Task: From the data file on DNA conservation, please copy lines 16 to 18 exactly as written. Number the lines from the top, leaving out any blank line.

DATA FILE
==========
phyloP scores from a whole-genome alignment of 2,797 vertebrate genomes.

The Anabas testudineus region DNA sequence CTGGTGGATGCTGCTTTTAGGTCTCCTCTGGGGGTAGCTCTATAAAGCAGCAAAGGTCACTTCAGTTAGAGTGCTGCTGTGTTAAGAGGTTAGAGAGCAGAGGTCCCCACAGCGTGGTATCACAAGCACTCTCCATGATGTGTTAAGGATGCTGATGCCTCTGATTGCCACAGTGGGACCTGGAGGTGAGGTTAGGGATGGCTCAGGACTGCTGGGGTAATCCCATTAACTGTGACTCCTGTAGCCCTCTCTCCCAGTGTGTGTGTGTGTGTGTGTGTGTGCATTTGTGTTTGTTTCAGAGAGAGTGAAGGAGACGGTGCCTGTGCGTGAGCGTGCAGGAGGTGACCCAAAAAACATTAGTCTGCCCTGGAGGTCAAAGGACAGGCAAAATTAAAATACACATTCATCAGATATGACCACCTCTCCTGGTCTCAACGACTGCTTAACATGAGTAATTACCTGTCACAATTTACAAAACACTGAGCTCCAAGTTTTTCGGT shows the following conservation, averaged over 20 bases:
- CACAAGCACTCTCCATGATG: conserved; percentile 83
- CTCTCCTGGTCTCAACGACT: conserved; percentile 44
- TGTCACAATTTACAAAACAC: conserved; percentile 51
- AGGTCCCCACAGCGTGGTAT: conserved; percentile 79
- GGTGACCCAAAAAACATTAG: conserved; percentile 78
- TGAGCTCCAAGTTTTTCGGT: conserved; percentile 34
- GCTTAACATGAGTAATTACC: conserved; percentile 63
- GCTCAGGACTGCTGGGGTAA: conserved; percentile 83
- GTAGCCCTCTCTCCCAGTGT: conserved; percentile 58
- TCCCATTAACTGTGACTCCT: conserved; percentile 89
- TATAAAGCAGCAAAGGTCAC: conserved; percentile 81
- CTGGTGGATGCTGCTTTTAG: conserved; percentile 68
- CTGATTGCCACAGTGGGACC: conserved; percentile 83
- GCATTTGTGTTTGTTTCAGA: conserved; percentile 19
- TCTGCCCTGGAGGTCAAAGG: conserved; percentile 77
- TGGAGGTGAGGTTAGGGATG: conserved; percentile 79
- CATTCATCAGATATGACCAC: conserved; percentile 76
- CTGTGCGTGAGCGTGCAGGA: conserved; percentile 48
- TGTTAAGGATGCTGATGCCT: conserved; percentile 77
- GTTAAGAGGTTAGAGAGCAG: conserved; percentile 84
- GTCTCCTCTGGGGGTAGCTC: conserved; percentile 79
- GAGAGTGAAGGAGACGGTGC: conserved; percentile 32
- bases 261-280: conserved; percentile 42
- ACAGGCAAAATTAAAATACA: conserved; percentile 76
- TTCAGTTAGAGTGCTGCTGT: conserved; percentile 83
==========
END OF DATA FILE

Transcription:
- GCATTTGTGTTTGTTTCAGA: conserved; percentile 19
- TCTGCCCTGGAGGTCAAAGG: conserved; percentile 77
- TGGAGGTGAGGTTAGGGATG: conserved; percentile 79